However, SSDs also have a shorter life span, making them a short-term solution for data storage. Their semiconductor cells leak over time, especially if they are stored unpowered. Therefore, you need to keep them powered on to extend the life of your data.

Flash Drive

This is the most portable backup solution but offers a different amount of storage than its counterparts. It is usually used for smaller backups and doesn’t offer ample storage for bigger files. The price tag on it might not justify the storage space available.

The good thing about the flash drive is the mobility it offers. We can just about take our backups with us anywhere we want. However, because of its small size, it is also easily misplaced.

Optical Drives

This includes using CDs and DVDs that are good for multimedia backups. Although this is an effective way of storing data, it does not have a long life span and is prone to damage. You can store other files and information on this medium as well. Still, the storage capacity of these things will require you to create a whole library of CDs or DVDs.

Cloud Storage

This is where you store your data on a third-party online server. This is the most secure form of backup since it takes the risk of accidents out of the equation. You can find services that offer free limited storage on their cloud, like Google Drive and DropBox. A prerequisite for this option is a fast internet connection.

Many people doubt the effectiveness of cloud storage, but we have found it to be very useful. Let’s face it, with hard drives, you have to perform yearly maintenance to ensure the proper functionality of the equipment. If you do not keep them running annually, your hard drive can get stuck and crash due to the lack of lubricant.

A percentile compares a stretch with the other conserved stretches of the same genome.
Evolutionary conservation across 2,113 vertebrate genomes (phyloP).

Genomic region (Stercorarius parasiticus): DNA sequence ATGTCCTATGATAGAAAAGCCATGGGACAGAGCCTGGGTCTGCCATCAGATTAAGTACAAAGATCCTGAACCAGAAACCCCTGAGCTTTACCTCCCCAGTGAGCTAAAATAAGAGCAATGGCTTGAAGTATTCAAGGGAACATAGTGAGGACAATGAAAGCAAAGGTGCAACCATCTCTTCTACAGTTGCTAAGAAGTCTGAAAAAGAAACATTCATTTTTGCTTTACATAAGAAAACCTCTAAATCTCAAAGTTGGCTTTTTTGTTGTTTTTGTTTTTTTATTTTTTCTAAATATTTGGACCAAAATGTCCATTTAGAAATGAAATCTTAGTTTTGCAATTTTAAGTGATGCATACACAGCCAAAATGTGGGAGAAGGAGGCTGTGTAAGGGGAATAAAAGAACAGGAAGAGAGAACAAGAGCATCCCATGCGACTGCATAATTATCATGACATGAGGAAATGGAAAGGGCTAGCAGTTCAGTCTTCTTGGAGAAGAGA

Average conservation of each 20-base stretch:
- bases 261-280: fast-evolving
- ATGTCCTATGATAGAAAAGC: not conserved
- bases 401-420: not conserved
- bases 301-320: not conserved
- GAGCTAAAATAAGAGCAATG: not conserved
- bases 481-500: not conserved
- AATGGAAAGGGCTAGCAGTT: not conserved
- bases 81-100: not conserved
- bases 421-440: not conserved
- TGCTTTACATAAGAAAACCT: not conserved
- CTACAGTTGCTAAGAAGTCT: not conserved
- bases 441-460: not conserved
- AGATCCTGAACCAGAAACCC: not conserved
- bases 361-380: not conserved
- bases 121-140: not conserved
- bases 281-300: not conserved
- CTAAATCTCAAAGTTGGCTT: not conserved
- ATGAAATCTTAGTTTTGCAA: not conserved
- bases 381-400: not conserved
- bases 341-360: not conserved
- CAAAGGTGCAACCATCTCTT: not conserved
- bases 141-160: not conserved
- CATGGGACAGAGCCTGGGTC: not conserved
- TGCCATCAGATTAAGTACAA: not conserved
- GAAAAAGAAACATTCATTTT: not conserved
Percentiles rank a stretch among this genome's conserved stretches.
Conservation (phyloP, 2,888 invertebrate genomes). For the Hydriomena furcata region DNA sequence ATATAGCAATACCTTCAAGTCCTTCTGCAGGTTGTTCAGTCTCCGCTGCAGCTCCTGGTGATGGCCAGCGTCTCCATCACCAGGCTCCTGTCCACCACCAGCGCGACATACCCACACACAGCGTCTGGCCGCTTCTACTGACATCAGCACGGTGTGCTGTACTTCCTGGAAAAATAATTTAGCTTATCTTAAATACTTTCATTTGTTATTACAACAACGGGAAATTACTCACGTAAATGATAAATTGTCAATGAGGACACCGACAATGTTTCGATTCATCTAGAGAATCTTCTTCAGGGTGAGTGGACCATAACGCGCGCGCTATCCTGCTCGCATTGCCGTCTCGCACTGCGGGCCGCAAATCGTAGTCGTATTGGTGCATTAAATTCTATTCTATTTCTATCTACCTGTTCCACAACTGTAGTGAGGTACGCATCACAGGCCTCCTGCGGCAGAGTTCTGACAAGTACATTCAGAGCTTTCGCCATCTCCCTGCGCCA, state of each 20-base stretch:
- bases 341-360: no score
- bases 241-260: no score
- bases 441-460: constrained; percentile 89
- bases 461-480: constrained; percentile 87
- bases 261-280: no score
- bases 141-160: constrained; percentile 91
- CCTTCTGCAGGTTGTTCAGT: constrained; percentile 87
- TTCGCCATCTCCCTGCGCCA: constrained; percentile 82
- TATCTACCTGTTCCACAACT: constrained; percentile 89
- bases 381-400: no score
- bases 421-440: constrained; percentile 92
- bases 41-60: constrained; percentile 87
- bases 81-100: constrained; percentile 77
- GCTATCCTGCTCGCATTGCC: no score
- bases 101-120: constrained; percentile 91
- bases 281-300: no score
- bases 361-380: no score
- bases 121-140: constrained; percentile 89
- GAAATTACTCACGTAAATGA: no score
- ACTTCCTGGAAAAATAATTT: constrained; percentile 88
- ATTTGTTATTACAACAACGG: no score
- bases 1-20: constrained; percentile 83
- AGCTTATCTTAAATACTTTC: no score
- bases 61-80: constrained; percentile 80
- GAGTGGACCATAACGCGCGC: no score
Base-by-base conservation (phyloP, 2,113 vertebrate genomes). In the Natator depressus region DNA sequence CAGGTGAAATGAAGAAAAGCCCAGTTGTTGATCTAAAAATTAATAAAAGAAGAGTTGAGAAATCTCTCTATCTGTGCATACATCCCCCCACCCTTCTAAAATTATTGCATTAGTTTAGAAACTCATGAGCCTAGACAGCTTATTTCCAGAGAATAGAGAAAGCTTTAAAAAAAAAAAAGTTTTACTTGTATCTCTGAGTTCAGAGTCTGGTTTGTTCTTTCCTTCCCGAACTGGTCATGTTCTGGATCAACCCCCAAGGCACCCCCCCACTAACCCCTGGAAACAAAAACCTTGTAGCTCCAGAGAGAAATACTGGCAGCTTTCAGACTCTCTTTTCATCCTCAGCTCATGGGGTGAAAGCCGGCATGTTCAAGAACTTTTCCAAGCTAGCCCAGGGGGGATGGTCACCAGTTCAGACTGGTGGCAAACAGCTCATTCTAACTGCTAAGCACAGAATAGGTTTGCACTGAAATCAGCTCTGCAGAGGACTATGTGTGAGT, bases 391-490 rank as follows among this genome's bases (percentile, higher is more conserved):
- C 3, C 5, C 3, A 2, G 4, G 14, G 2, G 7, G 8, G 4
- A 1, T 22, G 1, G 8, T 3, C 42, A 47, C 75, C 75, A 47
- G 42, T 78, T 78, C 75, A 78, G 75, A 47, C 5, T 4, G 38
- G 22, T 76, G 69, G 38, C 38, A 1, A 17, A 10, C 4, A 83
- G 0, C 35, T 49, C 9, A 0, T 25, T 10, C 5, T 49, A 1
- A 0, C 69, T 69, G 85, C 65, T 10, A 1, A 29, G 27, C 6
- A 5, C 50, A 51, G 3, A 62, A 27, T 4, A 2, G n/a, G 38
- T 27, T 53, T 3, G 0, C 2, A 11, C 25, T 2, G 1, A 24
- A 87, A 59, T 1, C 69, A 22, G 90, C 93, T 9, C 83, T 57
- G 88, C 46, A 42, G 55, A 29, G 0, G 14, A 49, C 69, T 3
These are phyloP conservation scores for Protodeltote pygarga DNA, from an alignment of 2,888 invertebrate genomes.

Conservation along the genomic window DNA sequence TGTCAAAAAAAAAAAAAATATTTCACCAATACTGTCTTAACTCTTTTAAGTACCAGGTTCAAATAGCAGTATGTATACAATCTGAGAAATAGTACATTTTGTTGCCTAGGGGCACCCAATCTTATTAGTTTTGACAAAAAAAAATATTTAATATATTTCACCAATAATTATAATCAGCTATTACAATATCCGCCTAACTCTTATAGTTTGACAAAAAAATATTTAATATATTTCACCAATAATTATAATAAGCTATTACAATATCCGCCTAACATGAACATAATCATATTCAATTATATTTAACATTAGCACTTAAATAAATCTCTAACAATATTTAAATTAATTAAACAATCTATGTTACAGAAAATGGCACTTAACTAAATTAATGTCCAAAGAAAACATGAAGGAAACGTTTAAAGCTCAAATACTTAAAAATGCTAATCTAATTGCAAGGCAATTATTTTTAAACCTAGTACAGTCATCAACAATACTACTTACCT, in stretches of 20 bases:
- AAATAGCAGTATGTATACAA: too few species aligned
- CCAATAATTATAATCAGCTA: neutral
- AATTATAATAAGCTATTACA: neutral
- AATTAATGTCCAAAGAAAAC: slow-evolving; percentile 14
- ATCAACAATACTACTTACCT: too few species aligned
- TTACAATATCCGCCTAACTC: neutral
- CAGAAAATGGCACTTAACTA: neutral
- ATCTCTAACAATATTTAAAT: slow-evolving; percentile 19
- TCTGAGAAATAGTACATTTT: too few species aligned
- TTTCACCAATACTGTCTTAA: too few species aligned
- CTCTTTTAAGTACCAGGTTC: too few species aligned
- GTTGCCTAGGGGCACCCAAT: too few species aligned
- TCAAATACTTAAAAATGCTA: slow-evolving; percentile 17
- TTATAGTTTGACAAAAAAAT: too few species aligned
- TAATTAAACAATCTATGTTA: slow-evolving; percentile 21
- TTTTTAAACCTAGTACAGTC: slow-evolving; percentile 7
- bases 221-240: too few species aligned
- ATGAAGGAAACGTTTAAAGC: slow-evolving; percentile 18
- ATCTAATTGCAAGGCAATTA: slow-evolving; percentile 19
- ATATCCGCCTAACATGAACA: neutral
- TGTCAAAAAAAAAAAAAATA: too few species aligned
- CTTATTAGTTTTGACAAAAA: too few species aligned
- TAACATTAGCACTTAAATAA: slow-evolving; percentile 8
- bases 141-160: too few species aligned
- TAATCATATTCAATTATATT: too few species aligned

A cloud storage solution takes out the risk of damage and maintenance out of the equation. Of course, you’d have to pay for it but think about the time and effort you’d save maintaining your hard drives year after year. Not to mention the transition to newer technologies that might be introduced in the future.

We recommend using cloud storage for your second backup. Although if you have cloud storage, you don’t need a physical backup, but it’s a good thing to have it. Not only is your data safe with this method, but you can also access it from anywhere in the world with a good internet connection.

Methods to Make Your Hard Drive Last Longer

Depending on storage conditions and overall usage, your hard drive can last a long time. This article has already discussed ways to make your hard drive last longer. However, there are other precautions you can take to extend the life of your hard drive:

  • Ensure that your hard drive doesn’t get infected by viruses and malware. These attacks not only target the data stored on your hard drive but also compromise the hardware. Using decent security software is essential to protect your data.
  • Defragment your drive whenever possible. Data is usually stored randomly on your hard drive. So, different parts of the disk could have parts of information scattered separately. Defragmentation helps bring everything together so that the head does not have to travel excessively around the disk, helping retrieve data faster and avoiding wear and tear.
  • Only unplug the drive from your computer after safely ejecting it. After using the hard drive, ensure that you do not directly plug out the hard drive from the computer. Always click on the “eject” icon on your taskbar and safely remove the hard drive before physically unplugging it.
  • Ensure that the cables used for connection are high-quality. Never settle for low-quality cables that connect the hard drive to your computer. This is important because the cable determines the connection’s integrity and provides a power source to the hard drive.


Information is everything in today’s world, and storing it requires thought. This article explains everything you need to know to safely store your hard drive long-term and be able to enjoy past memories for decades to come.

Always take care of your device to ensure it lasts as long as possible.